Moray Coast – Logie Head and Cummingston

“Scottish climbing” conjures up images of big days on The Ben and huge walk-ins to remote crags, but away from the big hills there’s a whole other dimension – Scotland’s seacliffs. We’ve been exploring these over the last few years, but apart from a side trip to Elephant Rock a few years ago, we’d never visited the Moray and Aberdeen coasts. From Dundee up to Peterhead and across to Nairn, that’s around 200 miles of coastline – enough to fill a guidebook. With a wet week forecast in the west, we took the plunge and invested in the NE Outcrops guide – we’re heading out East!

First stop, Logie Head. You park on the outskirts of the village of Cullen (the birthplace of the eponymous Skink apparently) and access a very attractive coastal path that drops down to sea level and skirts a bay to arrive at the crag in about 20 minutes.

The first sign you get of any climbing is a modest pinnacle on a spit of rock, but the main crag lies hidden beyond this. A set of well-crafted stone steps leads over the neck of the promentory and all is revealed:

The routes aren’t huge (10 to 15m max) but the rock is outstanding – really solid, steep sandstone splintered by cracks and breaks making for exhilarating but well-protected climbing. A perfect spot to hone your trad skills.

To add to the convenience, the routes on the Embankment sector are completely non-tidal and largely bird-free, and despite being on a North-facing coast enjoy a sunny SE aspect. Designer seacliff cragging!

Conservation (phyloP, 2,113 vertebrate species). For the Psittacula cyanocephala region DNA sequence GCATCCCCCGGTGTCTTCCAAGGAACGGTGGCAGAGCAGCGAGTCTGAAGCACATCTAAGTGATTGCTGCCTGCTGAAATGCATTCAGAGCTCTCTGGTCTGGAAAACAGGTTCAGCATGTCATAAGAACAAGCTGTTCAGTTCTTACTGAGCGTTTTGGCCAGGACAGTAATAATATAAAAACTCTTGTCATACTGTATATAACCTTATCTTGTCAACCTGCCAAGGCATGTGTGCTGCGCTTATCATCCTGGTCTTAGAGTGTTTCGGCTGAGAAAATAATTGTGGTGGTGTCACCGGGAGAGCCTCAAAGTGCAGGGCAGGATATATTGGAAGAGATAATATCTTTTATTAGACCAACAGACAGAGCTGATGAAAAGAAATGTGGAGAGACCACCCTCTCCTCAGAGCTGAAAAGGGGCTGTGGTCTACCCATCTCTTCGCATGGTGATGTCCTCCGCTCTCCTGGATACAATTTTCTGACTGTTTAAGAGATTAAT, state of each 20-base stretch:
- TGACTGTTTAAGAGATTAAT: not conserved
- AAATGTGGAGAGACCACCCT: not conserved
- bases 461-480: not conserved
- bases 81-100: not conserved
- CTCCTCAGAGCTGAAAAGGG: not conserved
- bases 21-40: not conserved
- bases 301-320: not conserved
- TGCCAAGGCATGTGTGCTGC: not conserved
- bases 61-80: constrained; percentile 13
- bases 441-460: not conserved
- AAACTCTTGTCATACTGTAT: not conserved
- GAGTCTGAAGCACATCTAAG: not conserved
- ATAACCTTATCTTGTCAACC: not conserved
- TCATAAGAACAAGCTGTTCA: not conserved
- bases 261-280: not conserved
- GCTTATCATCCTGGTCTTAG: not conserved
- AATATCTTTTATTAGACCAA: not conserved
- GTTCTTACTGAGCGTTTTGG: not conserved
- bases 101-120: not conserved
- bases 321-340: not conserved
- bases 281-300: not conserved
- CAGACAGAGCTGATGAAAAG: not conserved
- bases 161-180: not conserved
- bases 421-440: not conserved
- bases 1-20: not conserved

We did a bunch of fun routes, including the route-of-the-crag Cullenary Delight, 3* VS 5a (you can see Dan and Jess on this in the first couple of shots above), Poacher, VS 4b, Bladder Wrack, S 4b, Mousehole, S 4b:

and finished off with No Hands Crack, E1 5b in the rain.

Talking of the perfect spot to hone your trad skills, it was great to see Jess making her first trad leads – here she is cruising Fisherman’s Tail.

Cummingston, just north of Elgin, is the other most popular Sandstone crag on the Eastern end of the Moray Coast – it was like a sunny Sunday at Stanage when we arrived (admittedly it was a fairly sunny Sunday). Handy clifftop parking next to the kiddies playground gives easy access to the wonderful Moray coastal path / cycleway along a disused railway line,

… and a short stroll west along this brings you straight to the crag.

The Prophet Walls, on the right as you arrive at the crag, are probably the premier sector. Three imaginatively named corners: Left, Right and Centre, give good VS/HVSs (there’s a team on Centre in the shot below):

… and here’s me on Left:

I also did the eponymous The Prophet, E2 5c, a really nice mix of thin technical arete followed by a burly pull over a short roof. Here’s a shot of the arete taken from inside one of the natural caves and arches that are characteristic of the beach:

The other popular area seemed to be the Stacks Area, which looked to be worth a return visit.

If all that convenient seaside cragging wasn’t incentive enough for a visit, we also spent a very pleasant evening in the Windswept Microbrewery Tap Bar – highly recommended!

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